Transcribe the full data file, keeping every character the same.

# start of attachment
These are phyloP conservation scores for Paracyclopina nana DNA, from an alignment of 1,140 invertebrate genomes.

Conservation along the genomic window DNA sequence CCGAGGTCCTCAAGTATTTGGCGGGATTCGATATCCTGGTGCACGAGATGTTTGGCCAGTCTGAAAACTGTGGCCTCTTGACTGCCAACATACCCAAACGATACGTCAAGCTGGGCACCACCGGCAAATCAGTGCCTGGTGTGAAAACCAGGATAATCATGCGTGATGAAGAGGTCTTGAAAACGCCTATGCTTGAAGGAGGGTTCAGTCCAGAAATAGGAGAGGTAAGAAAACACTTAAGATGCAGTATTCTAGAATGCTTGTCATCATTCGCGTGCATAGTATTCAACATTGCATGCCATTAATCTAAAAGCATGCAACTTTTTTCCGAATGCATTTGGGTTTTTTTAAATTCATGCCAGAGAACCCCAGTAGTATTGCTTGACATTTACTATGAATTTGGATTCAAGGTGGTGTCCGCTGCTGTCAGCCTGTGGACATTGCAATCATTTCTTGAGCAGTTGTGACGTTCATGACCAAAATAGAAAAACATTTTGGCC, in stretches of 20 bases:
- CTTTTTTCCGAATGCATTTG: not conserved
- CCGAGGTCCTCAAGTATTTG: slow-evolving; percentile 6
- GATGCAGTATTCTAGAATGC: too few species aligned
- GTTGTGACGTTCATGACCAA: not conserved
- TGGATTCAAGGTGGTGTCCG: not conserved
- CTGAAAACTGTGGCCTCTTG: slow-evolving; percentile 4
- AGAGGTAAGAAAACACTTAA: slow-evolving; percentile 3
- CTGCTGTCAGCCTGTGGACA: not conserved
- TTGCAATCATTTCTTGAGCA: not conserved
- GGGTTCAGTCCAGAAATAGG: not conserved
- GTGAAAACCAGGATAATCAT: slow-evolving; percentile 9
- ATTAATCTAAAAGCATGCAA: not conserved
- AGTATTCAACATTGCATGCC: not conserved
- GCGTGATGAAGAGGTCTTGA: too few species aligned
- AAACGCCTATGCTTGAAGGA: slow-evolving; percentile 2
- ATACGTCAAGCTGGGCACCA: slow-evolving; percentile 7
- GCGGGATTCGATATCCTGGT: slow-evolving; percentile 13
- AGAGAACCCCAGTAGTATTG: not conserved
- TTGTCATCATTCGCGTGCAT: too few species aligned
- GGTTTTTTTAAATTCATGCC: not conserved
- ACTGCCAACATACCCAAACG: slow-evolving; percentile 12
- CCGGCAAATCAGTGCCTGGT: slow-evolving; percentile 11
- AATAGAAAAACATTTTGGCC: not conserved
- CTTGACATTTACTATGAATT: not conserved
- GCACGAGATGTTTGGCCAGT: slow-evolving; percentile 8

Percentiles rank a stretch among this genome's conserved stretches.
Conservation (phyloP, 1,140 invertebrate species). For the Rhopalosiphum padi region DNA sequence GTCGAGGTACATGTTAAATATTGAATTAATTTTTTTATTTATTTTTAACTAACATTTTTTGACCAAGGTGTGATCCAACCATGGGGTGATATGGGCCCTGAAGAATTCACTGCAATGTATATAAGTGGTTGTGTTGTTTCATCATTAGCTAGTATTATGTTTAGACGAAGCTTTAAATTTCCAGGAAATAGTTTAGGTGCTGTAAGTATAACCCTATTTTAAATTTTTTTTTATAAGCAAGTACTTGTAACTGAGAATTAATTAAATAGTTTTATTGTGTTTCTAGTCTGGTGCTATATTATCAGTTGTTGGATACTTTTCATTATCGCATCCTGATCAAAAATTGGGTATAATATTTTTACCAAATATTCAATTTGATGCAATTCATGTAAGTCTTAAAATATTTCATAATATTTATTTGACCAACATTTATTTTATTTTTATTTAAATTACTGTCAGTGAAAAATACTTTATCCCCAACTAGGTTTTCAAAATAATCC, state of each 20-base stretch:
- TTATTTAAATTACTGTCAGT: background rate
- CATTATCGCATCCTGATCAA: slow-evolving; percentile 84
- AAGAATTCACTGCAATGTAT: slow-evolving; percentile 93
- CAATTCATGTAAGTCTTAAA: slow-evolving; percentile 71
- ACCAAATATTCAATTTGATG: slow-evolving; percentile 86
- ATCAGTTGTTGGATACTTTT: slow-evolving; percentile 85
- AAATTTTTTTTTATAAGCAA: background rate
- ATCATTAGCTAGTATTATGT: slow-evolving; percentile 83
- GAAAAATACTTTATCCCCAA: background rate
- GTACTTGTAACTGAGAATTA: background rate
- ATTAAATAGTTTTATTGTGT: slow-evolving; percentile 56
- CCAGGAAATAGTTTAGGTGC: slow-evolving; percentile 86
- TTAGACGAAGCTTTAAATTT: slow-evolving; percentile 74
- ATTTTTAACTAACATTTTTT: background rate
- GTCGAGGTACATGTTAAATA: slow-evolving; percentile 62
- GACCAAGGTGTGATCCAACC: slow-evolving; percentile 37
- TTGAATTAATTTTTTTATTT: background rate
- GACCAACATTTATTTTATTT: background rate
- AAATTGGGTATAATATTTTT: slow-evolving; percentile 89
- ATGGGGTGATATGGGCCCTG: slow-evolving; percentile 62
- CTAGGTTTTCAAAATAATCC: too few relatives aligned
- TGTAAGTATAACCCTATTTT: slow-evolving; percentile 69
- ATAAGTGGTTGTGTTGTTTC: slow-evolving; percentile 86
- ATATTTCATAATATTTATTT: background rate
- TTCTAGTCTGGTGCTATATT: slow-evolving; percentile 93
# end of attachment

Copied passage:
These are phyloP conservation scores for Paracyclopina nana DNA, from an alignment of 1,140 invertebrate genomes.

Conservation along the genomic window DNA sequence CCGAGGTCCTCAAGTATTTGGCGGGATTCGATATCCTGGTGCACGAGATGTTTGGCCAGTCTGAAAACTGTGGCCTCTTGACTGCCAACATACCCAAACGATACGTCAAGCTGGGCACCACCGGCAAATCAGTGCCTGGTGTGAAAACCAGGATAATCATGCGTGATGAAGAGGTCTTGAAAACGCCTATGCTTGAAGGAGGGTTCAGTCCAGAAATAGGAGAGGTAAGAAAACACTTAAGATGCAGTATTCTAGAATGCTTGTCATCATTCGCGTGCATAGTATTCAACATTGCATGCCATTAATCTAAAAGCATGCAACTTTTTTCCGAATGCATTTGGGTTTTTTTAAATTCATGCCAGAGAACCCCAGTAGTATTGCTTGACATTTACTATGAATTTGGATTCAAGGTGGTGTCCGCTGCTGTCAGCCTGTGGACATTGCAATCATTTCTTGAGCAGTTGTGACGTTCATGACCAAAATAGAAAAACATTTTGGCC, in stretches of 20 bases:
- CTTTTTTCCGAATGCATTTG: not conserved
- CCGAGGTCCTCAAGTATTTG: slow-evolving; percentile 6
- GATGCAGTATTCTAGAATGC: too few species aligned
- GTTGTGACGTTCATGACCAA: not conserved
- TGGATTCAAGGTGGTGTCCG: not conserved
- CTGAAAACTGTGGCCTCTTG: slow-evolving; percentile 4
- AGAGGTAAGAAAACACTTAA: slow-evolving; percentile 3
- CTGCTGTCAGCCTGTGGACA: not conserved
- TTGCAATCATTTCTTGAGCA: not conserved
- GGGTTCAGTCCAGAAATAGG: not conserved
- GTGAAAACCAGGATAATCAT: slow-evolving; percentile 9
- ATTAATCTAAAAGCATGCAA: not conserved
- AGTATTCAACATTGCATGCC: not conserved
- GCGTGATGAAGAGGTCTTGA: too few species aligned
- AAACGCCTATGCTTGAAGGA: slow-evolving; percentile 2
- ATACGTCAAGCTGGGCACCA: slow-evolving; percentile 7
- GCGGGATTCGATATCCTGGT: slow-evolving; percentile 13
- AGAGAACCCCAGTAGTATTG: not conserved
- TTGTCATCATTCGCGTGCAT: too few species aligned
- GGTTTTTTTAAATTCATGCC: not conserved
- ACTGCCAACATACCCAAACG: slow-evolving; percentile 12
- CCGGCAAATCAGTGCCTGGT: slow-evolving; percentile 11
- AATAGAAAAACATTTTGGCC: not conserved
- CTTGACATTTACTATGAATT: not conserved
- GCACGAGATGTTTGGCCAGT: slow-evolving; percentile 8

Percentiles rank a stretch among this genome's conserved stretches.
Conservation (phyloP, 1,140 invertebrate species). For the Rhopalosiphum padi region DNA sequence GTCGAGGTACATGTTAAATATTGAATTAATTTTTTTATTTATTTTTAACTAACATTTTTTGACCAAGGTGTGATCCAACCATGGGGTGATATGGGCCCTGAAGAATTCACTGCAATGTATATAAGTGGTTGTGTTGTTTCATCATTAGCTAGTATTATGTTTAGACGAAGCTTTAAATTTCCAGGAAATAGTTTAGGTGCTGTAAGTATAACCCTATTTTAAATTTTTTTTTATAAGCAAGTACTTGTAACTGAGAATTAATTAAATAGTTTTATTGTGTTTCTAGTCTGGTGCTATATTATCAGTTGTTGGATACTTTTCATTATCGCATCCTGATCAAAAATTGGGTATAATATTTTTACCAAATATTCAATTTGATGCAATTCATGTAAGTCTTAAAATATTTCATAATATTTATTTGACCAACATTTATTTTATTTTTATTTAAATTACTGTCAGTGAAAAATACTTTATCCCCAACTAGGTTTTCAAAATAATCC, state of each 20-base stretch:
- TTATTTAAATTACTGTCAGT: background rate
- CATTATCGCATCCTGATCAA: slow-evolving; percentile 84
- AAGAATTCACTGCAATGTAT: slow-evolving; percentile 93
- CAATTCATGTAAGTCTTAAA: slow-evolving; percentile 71
- ACCAAATATTCAATTTGATG: slow-evolving; percentile 86
- ATCAGTTGTTGGATACTTTT: slow-evolving; percentile 85
- AAATTTTTTTTTATAAGCAA: background rate
- ATCATTAGCTAGTATTATGT: slow-evolving; percentile 83
- GAAAAATACTTTATCCCCAA: background rate
- GTACTTGTAACTGAGAATTA: background rate
- ATTAAATAGTTTTATTGTGT: slow-evolving; percentile 56
- CCAGGAAATAGTTTAGGTGC: slow-evolving; percentile 86
- TTAGACGAAGCTTTAAATTT: slow-evolving; percentile 74
- ATTTTTAACTAACATTTTTT: background rate
- GTCGAGGTACATGTTAAATA: slow-evolving; percentile 62
- GACCAAGGTGTGATCCAACC: slow-evolving; percentile 37
- TTGAATTAATTTTTTTATTT: background rate
- GACCAACATTTATTTTATTT: background rate
- AAATTGGGTATAATATTTTT: slow-evolving; percentile 89
- ATGGGGTGATATGGGCCCTG: slow-evolving; percentile 62
- CTAGGTTTTCAAAATAATCC: too few relatives aligned
- TGTAAGTATAACCCTATTTT: slow-evolving; percentile 69
- ATAAGTGGTTGTGTTGTTTC: slow-evolving; percentile 86
- ATATTTCATAATATTTATTT: background rate
- TTCTAGTCTGGTGCTATATT: slow-evolving; percentile 93